Combine Data Mining Skills and Biological Understanding to Solve Pressing Problems in the Life Sciences
Courses in the M.S. in Data Science Concentration in Computer Science are designed to give students the technical savvy to design front-end systems and the mathematical skills to write algorithms that decipher large quantities of data. The concentration requires four courses: CPSC-59000 and three elective courses.
Choose three (3) of the following courses:
MATH-51200 Concepts of Statistics II (3 credits)
Point estimation, sufficient statistics, completeness, exponential family, maximum likelihood estimators, statistical hypotheses, beta tests, likelihood ratio tests, noncentral distributions.
- Distinguish among various random distributions and identify which distributions most closely characterize certain natural phenomena.
- Compute conditional probabilities.
- Compute and plot distributions of random variables.
- Solve problems whose data are characterized by specific distribution functions.
- Estimate values and compute confidence intervals.
Formulate and test statistical hypotheses.
YOUR OPPORTUNITY: You'll become even more knowledgeable in the language and tools of statistical analysis.
CPSC-51700 Pervasive Application Development (3 credits)
Development of web- and mobile-based front ends for large-scale data systems, with a focus of portability, accessibility, and intuitiveness.
- Develop software applications that run on all major computing platforms, including mobile ones.
- Interact with application programming interfaces provided by data services to make that data accessible to their own applications.
- Design user interfaces that present data and functionality clearly.
- Design user interfaces that comply with legislation regarding accessibility.
- Test the cross-platform performance of applications they write.
YOUR OPPORTUNITY: Ubiquitous data requires ubiquitous computing. This course teaches you how to create applications that run on mobile and non-traditional platforms.
CPSC-55200 Semantic Web (3 credits)
Expressing relationships among items in a way that enables automated, distributed analysis in an application-independent way; text mining to derive meaning from semantic networks; algorithms for processing semantic networks; developing a web of things.
- Explain the nature and purpose of the semantic web and identify applications that can benefit.
- Construct a semantic web that meets the needs of a particular discipline or problem.
- Write software that processes a semantic web’s information to solve problems more efficiently.
- Write software that mind textual data for patterns using the services of a semantic web.
- Design an implementation for the “web of things” that can automatically perform specific tasks.
YOUR OPPORTUNITY: You will learn how to integrate data from sensor networks and other non-traditional systems to create pervasive data science solutions.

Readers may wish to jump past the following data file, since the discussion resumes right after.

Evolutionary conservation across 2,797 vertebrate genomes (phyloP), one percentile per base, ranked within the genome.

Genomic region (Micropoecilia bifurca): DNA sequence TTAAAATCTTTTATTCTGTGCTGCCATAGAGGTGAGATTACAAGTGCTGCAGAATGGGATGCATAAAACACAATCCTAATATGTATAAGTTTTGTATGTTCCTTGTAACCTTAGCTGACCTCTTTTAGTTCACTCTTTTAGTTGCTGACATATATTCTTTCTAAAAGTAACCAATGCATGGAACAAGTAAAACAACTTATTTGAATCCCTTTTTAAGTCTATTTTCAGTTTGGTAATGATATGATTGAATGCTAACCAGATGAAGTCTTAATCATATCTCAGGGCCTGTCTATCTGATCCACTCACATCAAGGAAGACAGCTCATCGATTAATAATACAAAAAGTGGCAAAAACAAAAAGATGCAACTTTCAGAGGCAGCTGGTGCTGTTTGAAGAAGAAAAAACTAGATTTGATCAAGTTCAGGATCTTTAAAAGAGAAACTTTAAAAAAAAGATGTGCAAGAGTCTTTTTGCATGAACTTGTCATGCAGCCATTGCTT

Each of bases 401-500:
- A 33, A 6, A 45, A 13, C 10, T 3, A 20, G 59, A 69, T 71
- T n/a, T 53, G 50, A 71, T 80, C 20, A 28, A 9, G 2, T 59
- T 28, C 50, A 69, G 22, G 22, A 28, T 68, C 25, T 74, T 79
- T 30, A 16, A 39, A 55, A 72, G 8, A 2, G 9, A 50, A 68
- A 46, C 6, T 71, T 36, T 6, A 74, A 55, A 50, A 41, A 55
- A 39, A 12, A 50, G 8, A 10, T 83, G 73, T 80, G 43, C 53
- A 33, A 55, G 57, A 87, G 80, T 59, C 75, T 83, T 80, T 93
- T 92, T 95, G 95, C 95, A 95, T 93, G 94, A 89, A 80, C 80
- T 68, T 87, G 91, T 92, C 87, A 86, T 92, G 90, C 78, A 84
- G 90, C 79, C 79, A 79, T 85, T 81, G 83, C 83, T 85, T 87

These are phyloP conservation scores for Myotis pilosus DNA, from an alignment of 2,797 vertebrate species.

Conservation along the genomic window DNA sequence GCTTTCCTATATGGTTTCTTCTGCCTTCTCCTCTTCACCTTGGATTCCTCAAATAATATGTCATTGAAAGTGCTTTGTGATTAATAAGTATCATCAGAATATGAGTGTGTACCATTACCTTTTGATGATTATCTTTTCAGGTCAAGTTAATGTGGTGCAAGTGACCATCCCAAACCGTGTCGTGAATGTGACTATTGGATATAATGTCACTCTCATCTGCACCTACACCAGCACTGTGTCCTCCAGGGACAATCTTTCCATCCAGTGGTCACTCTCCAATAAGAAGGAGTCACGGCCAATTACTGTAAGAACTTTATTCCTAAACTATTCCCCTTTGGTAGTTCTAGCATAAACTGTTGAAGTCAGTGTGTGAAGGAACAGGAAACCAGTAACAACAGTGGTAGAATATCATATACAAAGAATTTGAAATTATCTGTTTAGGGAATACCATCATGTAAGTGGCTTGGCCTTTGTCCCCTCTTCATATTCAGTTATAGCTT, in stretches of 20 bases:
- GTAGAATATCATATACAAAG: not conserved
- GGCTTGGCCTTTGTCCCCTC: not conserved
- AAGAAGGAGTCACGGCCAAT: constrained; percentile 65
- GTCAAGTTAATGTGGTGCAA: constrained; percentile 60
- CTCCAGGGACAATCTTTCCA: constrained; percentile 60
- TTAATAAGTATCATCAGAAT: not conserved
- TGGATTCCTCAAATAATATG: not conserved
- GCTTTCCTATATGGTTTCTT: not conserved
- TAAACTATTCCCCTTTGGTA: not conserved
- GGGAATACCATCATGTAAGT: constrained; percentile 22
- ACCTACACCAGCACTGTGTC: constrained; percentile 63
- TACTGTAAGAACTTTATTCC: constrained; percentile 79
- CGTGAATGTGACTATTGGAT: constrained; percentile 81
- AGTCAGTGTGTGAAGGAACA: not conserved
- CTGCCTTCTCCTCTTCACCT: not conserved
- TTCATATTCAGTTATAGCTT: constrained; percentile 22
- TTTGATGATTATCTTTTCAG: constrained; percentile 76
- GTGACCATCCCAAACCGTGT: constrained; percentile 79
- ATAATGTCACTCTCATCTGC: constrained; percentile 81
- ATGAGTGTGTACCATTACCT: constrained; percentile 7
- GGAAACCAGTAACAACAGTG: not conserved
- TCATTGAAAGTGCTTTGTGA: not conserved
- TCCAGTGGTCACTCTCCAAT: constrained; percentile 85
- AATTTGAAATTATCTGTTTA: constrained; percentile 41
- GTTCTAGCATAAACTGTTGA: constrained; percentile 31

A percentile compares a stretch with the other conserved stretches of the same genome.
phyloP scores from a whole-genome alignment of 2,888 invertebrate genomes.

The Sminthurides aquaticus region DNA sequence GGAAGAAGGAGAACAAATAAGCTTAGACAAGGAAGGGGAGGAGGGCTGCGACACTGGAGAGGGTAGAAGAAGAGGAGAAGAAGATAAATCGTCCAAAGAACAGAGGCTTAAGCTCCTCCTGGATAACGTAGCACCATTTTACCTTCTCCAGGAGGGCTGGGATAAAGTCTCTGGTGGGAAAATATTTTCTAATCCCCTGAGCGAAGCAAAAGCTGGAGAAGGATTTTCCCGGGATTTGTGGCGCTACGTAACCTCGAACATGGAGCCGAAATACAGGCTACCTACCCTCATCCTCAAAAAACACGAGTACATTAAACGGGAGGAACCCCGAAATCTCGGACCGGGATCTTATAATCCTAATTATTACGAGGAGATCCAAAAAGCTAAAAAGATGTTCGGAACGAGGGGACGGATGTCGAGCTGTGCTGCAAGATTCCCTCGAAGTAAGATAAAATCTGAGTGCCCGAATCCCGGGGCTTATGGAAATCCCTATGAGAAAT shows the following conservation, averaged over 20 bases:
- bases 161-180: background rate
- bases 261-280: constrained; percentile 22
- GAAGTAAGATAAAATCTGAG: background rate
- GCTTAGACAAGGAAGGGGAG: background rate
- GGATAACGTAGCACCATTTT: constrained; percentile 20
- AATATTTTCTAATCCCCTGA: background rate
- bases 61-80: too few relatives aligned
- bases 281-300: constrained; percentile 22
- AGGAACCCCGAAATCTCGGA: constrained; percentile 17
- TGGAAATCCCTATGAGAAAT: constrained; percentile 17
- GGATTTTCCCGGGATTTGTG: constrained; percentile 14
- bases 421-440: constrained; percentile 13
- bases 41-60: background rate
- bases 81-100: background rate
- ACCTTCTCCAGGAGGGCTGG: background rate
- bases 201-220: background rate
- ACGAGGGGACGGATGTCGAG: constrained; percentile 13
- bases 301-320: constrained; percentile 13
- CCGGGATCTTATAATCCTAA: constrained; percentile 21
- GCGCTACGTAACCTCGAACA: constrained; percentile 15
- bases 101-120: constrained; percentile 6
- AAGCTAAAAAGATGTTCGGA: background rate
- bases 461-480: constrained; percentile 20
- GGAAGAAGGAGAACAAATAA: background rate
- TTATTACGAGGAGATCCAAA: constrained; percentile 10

CPSC-55500 Distributed Computing Systems (3 credits)
Architecture and programming of parallel processing systems; distributed data storage techniques; multithreading and multitasking; redundancy; load balancing and management; distributed system event logging; programming techniques for maximizing the importance of distributed systems.
- Explain various ways to organize processors for distributed problem solving.
- Write programs that allocate resources efficiently to solve various parallelizable problems.
- Design load balancing and backup systems that support the work of distributed systems.
- Use system monitoring tools to maintain and troubleshoot distributed systems.
YOUR OPPORTUNITY: You will learn how to leverage parallel and distributed computing architectures to process data on a massive scale.
And conclude with the following capstone experience:
CPSC-59000 Data Mining and Analytics Project for Computer Scientists (3 credits)
The capstone experience for students pursuing the Computer Science concentration in Data Science. Students will develop a solution to a real-world problem in data science, document their work in a scholarly paper, and present their methodology and results to faculty and peers.
- Incorporate scholarly content from a variety of sources into a scholarly work of their own.
- Design experiments that yield data appropriate to answering a question or solving a problem.
- Analyze the data from experiments to draw conclusions that support or reject hypotheses.
YOUR OPPORTUNITY: You will demonstrate your skills as a data scientist by implementing a project that helps an organization make sense of the data it has collected.
Prerequisite: A minimum of 24 hours earned in the MS-DS program.
Learn more about the M.S. in Data Science core courses.
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Learn more about the online M.S. in Data Science degree program at Lewis University. Request more information or call us today at (866) 967-7046.